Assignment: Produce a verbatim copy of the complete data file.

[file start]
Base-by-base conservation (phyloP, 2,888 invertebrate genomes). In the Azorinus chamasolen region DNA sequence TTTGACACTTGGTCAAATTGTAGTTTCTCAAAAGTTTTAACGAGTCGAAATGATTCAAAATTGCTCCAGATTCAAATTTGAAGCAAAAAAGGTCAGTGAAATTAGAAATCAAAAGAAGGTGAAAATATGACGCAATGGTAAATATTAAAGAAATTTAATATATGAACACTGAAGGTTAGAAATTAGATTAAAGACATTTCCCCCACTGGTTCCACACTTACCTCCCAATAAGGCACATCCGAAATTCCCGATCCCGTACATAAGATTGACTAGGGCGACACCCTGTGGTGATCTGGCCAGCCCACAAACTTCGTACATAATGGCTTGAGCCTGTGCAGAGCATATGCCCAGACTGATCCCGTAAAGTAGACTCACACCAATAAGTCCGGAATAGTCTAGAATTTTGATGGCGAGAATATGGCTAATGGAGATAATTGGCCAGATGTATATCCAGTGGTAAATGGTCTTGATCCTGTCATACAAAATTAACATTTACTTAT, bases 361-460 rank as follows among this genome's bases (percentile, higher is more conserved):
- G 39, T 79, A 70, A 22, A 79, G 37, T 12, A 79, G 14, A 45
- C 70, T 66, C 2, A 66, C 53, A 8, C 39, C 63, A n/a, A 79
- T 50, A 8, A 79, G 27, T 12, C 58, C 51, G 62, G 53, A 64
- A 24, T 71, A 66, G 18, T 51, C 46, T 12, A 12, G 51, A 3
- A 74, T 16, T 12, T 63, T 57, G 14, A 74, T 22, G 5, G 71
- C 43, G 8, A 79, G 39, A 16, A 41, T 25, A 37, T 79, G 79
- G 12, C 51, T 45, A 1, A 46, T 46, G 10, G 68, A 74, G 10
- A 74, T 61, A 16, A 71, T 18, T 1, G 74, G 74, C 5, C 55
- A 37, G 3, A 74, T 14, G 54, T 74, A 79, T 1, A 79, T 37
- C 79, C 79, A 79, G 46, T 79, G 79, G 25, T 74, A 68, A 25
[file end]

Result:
Base-by-base conservation (phyloP, 2,888 invertebrate genomes). In the Azorinus chamasolen region DNA sequence TTTGACACTTGGTCAAATTGTAGTTTCTCAAAAGTTTTAACGAGTCGAAATGATTCAAAATTGCTCCAGATTCAAATTTGAAGCAAAAAAGGTCAGTGAAATTAGAAATCAAAAGAAGGTGAAAATATGACGCAATGGTAAATATTAAAGAAATTTAATATATGAACACTGAAGGTTAGAAATTAGATTAAAGACATTTCCCCCACTGGTTCCACACTTACCTCCCAATAAGGCACATCCGAAATTCCCGATCCCGTACATAAGATTGACTAGGGCGACACCCTGTGGTGATCTGGCCAGCCCACAAACTTCGTACATAATGGCTTGAGCCTGTGCAGAGCATATGCCCAGACTGATCCCGTAAAGTAGACTCACACCAATAAGTCCGGAATAGTCTAGAATTTTGATGGCGAGAATATGGCTAATGGAGATAATTGGCCAGATGTATATCCAGTGGTAAATGGTCTTGATCCTGTCATACAAAATTAACATTTACTTAT, bases 361-460 rank as follows among this genome's bases (percentile, higher is more conserved):
- G 39, T 79, A 70, A 22, A 79, G 37, T 12, A 79, G 14, A 45
- C 70, T 66, C 2, A 66, C 53, A 8, C 39, C 63, A n/a, A 79
- T 50, A 8, A 79, G 27, T 12, C 58, C 51, G 62, G 53, A 64
- A 24, T 71, A 66, G 18, T 51, C 46, T 12, A 12, G 51, A 3
- A 74, T 16, T 12, T 63, T 57, G 14, A 74, T 22, G 5, G 71
- C 43, G 8, A 79, G 39, A 16, A 41, T 25, A 37, T 79, G 79
- G 12, C 51, T 45, A 1, A 46, T 46, G 10, G 68, A 74, G 10
- A 74, T 61, A 16, A 71, T 18, T 1, G 74, G 74, C 5, C 55
- A 37, G 3, A 74, T 14, G 54, T 74, A 79, T 1, A 79, T 37
- C 79, C 79, A 79, G 46, T 79, G 79, G 25, T 74, A 68, A 25